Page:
For those of you who would like to read about the Royal St. John’s Regatta, the options are many here in the Centre for Newfoundland Studies. We have it covered with newspaper accounts, programs, poetry, histories (by Jack Fitzgerald), a novel (Stroke in Time by Gerard Doran), a children’s book (Freddy’s Day at the Races) and in particular, journal articles. The August 1954 Special Regatta Edition of the Newfoundland Quarterly has reminiscences from writers such as Leo E.F. English (vol. 53 (2A), pp. 38-39) and the Atlantic Guardian offers an article by Bill Davies in July 1947 (vol. 3 (7), pp. 9-12) and one by Michael Harrington in August 1951 (vol. 8 (8), pp. 30-34). Come visit us if you ever need to research the history of the regatta.
May 20th marked the 85th anniversary of Amelia Earhart’s departure from Harbour Grace to become the first woman to fly solo across the Atlantic. Grenville Manton describes the historic event in “The flights of Amelia Earhart” published in War in the Air, 1935, pp. 700-704. But it is Earhart’s own words that make for an interesting read in the August 1932 issue of American Magazine, v. 114(2), pp. 15-17, 72. In her article “Flying the Atlantic”, she addresses the obvious question of why she would undertake such an adventure. Her answer was quite simply “I flew the Atlantic because I wanted to.” For more on Amelia Earhart, contact the Centre. For a video of Amelia Earhart leaving Harbour Grace in 1932, check out the Smithsonian National Air and Space Museum’s video on YouTube. And visit the Conception Bay Museum’s Facebook page for photos.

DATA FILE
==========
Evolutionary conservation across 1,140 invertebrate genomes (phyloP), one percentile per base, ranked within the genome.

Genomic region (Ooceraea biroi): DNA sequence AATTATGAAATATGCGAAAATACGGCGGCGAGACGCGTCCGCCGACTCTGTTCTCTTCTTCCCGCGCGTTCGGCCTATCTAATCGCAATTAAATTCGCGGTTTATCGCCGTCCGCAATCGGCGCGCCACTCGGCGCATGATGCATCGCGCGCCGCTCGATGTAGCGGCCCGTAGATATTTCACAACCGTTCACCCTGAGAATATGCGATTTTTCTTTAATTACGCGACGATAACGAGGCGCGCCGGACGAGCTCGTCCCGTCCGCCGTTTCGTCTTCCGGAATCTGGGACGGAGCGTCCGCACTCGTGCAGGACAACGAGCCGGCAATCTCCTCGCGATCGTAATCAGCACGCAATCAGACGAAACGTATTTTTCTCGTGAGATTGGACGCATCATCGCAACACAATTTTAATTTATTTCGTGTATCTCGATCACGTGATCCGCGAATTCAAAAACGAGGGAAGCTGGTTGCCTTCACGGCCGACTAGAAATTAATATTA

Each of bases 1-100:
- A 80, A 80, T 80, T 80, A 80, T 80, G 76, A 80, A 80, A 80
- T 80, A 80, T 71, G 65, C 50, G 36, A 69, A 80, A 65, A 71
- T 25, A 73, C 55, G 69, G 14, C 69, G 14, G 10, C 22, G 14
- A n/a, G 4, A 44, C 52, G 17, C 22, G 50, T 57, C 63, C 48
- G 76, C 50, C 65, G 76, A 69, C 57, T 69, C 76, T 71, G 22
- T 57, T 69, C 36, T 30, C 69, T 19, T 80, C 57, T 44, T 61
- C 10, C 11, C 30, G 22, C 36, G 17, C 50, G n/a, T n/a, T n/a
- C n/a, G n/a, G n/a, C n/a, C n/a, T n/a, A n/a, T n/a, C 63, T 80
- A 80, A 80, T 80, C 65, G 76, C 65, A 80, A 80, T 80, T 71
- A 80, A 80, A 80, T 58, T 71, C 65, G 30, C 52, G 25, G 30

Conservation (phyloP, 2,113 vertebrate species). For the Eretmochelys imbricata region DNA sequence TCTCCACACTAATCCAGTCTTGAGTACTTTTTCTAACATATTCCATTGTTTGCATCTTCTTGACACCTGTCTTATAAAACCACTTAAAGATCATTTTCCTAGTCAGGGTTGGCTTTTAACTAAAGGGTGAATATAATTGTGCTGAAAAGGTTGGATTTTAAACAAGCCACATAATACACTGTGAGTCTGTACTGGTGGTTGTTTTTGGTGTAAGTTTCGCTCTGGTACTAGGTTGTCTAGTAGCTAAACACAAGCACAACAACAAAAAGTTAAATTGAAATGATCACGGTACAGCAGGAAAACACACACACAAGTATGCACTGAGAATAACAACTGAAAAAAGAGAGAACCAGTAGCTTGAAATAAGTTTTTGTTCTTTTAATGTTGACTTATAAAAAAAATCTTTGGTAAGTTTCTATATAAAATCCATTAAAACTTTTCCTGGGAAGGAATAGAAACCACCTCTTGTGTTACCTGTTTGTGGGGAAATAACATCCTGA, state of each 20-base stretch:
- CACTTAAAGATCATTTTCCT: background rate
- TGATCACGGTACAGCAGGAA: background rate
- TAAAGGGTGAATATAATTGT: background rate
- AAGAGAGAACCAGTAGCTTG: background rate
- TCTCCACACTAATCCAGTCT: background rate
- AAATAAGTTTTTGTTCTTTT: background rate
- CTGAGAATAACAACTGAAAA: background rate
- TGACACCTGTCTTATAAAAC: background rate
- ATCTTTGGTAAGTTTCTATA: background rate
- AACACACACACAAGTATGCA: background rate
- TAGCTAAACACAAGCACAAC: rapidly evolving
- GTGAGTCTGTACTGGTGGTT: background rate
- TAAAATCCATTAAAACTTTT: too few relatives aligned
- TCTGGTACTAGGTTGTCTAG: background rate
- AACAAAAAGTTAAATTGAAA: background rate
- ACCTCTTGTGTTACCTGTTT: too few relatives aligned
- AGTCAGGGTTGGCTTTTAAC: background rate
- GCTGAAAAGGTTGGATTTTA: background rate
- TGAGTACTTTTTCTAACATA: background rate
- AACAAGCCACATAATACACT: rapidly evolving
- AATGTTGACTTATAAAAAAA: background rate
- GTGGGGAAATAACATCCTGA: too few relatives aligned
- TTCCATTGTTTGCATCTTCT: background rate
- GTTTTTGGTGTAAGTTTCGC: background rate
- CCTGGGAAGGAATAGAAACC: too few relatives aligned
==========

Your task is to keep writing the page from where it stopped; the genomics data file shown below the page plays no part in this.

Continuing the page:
As April draws near to an end, so does Daffodil Month. This year marks the 60th anniversary of the Canadian Cancer Society’s annual fundraising campaign of selling fresh cut daffodils. This year, Margot Reid was recognized as the longest serving volunteer with the Canadian Cancer Society. She has volunteered for 66 years and was responsible for bringing the Daffodil campaign to Newfoundland and Labrador. We recently came across a publication in our collection called Crusader that was published by the Canadian Cancer Society, Newfoundland and Labrador Division in 1955. The back of the publication has a photo of nine women making gauze dressings to be distributed freely to cancer patients. One of the women in the photograph is Mrs. Ian Reid (Margot), daughter-in-law of W. Angus Reid, the first president of the Society. This was just one initiative started by Mrs. Reid, a nurse who eventually became president of the Society from 1982-1984. Her lifetime of volunteering with the Cancer Society and numerous other organizations has been widely celebrated, including the bestowing of an honorary degree by Memorial University in 2013.